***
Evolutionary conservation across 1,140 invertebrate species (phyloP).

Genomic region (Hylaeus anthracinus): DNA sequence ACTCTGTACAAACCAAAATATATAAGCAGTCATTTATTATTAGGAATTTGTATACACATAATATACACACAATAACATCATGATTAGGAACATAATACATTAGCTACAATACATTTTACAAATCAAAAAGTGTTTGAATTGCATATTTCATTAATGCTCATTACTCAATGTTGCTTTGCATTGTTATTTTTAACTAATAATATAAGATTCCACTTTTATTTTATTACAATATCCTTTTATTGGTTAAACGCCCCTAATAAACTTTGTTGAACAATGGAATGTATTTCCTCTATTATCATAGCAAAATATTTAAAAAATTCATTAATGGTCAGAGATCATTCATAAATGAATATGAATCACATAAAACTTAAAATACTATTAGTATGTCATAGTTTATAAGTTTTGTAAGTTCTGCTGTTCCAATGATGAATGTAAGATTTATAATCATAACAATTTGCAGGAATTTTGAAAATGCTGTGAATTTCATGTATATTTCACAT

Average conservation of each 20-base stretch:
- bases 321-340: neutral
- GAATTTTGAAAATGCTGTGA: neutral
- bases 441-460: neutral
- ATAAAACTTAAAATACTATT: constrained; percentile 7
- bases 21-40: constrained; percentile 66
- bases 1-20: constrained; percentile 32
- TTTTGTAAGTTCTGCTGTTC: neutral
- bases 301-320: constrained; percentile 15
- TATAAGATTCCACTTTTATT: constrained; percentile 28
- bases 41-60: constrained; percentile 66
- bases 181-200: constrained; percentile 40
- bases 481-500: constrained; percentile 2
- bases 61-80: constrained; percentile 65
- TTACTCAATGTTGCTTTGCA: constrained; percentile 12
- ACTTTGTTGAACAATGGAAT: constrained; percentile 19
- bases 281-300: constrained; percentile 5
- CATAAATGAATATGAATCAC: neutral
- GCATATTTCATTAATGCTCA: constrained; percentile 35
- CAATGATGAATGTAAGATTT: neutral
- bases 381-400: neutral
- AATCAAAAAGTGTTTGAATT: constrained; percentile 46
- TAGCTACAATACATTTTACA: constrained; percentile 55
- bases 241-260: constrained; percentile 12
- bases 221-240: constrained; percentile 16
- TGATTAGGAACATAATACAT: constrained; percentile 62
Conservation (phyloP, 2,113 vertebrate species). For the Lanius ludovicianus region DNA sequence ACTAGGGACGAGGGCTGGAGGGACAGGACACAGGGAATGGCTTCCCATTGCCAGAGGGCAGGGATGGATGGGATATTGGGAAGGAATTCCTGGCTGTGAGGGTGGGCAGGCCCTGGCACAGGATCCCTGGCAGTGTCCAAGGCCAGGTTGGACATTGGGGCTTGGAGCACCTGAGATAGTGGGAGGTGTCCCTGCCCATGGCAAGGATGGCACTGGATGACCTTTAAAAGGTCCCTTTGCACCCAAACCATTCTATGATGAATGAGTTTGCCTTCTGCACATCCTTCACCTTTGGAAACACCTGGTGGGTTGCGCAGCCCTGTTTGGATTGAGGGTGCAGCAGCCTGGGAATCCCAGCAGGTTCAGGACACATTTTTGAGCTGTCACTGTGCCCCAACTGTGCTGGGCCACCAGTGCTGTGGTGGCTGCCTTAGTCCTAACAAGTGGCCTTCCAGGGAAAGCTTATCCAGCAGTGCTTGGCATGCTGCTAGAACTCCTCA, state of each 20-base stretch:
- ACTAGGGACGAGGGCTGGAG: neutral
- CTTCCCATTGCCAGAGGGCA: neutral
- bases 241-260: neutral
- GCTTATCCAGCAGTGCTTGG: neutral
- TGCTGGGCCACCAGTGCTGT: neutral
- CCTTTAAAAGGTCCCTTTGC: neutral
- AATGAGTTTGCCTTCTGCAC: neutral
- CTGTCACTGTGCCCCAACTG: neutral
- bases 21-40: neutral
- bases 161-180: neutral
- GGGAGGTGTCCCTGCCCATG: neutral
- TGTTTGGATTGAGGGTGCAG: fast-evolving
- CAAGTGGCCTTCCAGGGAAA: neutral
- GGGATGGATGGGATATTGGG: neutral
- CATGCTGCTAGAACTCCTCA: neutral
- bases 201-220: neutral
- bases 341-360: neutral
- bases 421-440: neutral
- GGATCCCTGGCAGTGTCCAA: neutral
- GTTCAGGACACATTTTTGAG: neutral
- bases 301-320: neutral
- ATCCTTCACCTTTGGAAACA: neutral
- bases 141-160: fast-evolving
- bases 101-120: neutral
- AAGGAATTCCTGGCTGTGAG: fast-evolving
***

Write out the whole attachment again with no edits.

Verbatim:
Evolutionary conservation across 1,140 invertebrate species (phyloP).

Genomic region (Hylaeus anthracinus): DNA sequence ACTCTGTACAAACCAAAATATATAAGCAGTCATTTATTATTAGGAATTTGTATACACATAATATACACACAATAACATCATGATTAGGAACATAATACATTAGCTACAATACATTTTACAAATCAAAAAGTGTTTGAATTGCATATTTCATTAATGCTCATTACTCAATGTTGCTTTGCATTGTTATTTTTAACTAATAATATAAGATTCCACTTTTATTTTATTACAATATCCTTTTATTGGTTAAACGCCCCTAATAAACTTTGTTGAACAATGGAATGTATTTCCTCTATTATCATAGCAAAATATTTAAAAAATTCATTAATGGTCAGAGATCATTCATAAATGAATATGAATCACATAAAACTTAAAATACTATTAGTATGTCATAGTTTATAAGTTTTGTAAGTTCTGCTGTTCCAATGATGAATGTAAGATTTATAATCATAACAATTTGCAGGAATTTTGAAAATGCTGTGAATTTCATGTATATTTCACAT

Average conservation of each 20-base stretch:
- bases 321-340: neutral
- GAATTTTGAAAATGCTGTGA: neutral
- bases 441-460: neutral
- ATAAAACTTAAAATACTATT: constrained; percentile 7
- bases 21-40: constrained; percentile 66
- bases 1-20: constrained; percentile 32
- TTTTGTAAGTTCTGCTGTTC: neutral
- bases 301-320: constrained; percentile 15
- TATAAGATTCCACTTTTATT: constrained; percentile 28
- bases 41-60: constrained; percentile 66
- bases 181-200: constrained; percentile 40
- bases 481-500: constrained; percentile 2
- bases 61-80: constrained; percentile 65
- TTACTCAATGTTGCTTTGCA: constrained; percentile 12
- ACTTTGTTGAACAATGGAAT: constrained; percentile 19
- bases 281-300: constrained; percentile 5
- CATAAATGAATATGAATCAC: neutral
- GCATATTTCATTAATGCTCA: constrained; percentile 35
- CAATGATGAATGTAAGATTT: neutral
- bases 381-400: neutral
- AATCAAAAAGTGTTTGAATT: constrained; percentile 46
- TAGCTACAATACATTTTACA: constrained; percentile 55
- bases 241-260: constrained; percentile 12
- bases 221-240: constrained; percentile 16
- TGATTAGGAACATAATACAT: constrained; percentile 62
Conservation (phyloP, 2,113 vertebrate species). For the Lanius ludovicianus region DNA sequence ACTAGGGACGAGGGCTGGAGGGACAGGACACAGGGAATGGCTTCCCATTGCCAGAGGGCAGGGATGGATGGGATATTGGGAAGGAATTCCTGGCTGTGAGGGTGGGCAGGCCCTGGCACAGGATCCCTGGCAGTGTCCAAGGCCAGGTTGGACATTGGGGCTTGGAGCACCTGAGATAGTGGGAGGTGTCCCTGCCCATGGCAAGGATGGCACTGGATGACCTTTAAAAGGTCCCTTTGCACCCAAACCATTCTATGATGAATGAGTTTGCCTTCTGCACATCCTTCACCTTTGGAAACACCTGGTGGGTTGCGCAGCCCTGTTTGGATTGAGGGTGCAGCAGCCTGGGAATCCCAGCAGGTTCAGGACACATTTTTGAGCTGTCACTGTGCCCCAACTGTGCTGGGCCACCAGTGCTGTGGTGGCTGCCTTAGTCCTAACAAGTGGCCTTCCAGGGAAAGCTTATCCAGCAGTGCTTGGCATGCTGCTAGAACTCCTCA, state of each 20-base stretch:
- ACTAGGGACGAGGGCTGGAG: neutral
- CTTCCCATTGCCAGAGGGCA: neutral
- bases 241-260: neutral
- GCTTATCCAGCAGTGCTTGG: neutral
- TGCTGGGCCACCAGTGCTGT: neutral
- CCTTTAAAAGGTCCCTTTGC: neutral
- AATGAGTTTGCCTTCTGCAC: neutral
- CTGTCACTGTGCCCCAACTG: neutral
- bases 21-40: neutral
- bases 161-180: neutral
- GGGAGGTGTCCCTGCCCATG: neutral
- TGTTTGGATTGAGGGTGCAG: fast-evolving
- CAAGTGGCCTTCCAGGGAAA: neutral
- GGGATGGATGGGATATTGGG: neutral
- CATGCTGCTAGAACTCCTCA: neutral
- bases 201-220: neutral
- bases 341-360: neutral
- bases 421-440: neutral
- GGATCCCTGGCAGTGTCCAA: neutral
- GTTCAGGACACATTTTTGAG: neutral
- bases 301-320: neutral
- ATCCTTCACCTTTGGAAACA: neutral
- bases 141-160: fast-evolving
- bases 101-120: neutral
- AAGGAATTCCTGGCTGTGAG: fast-evolving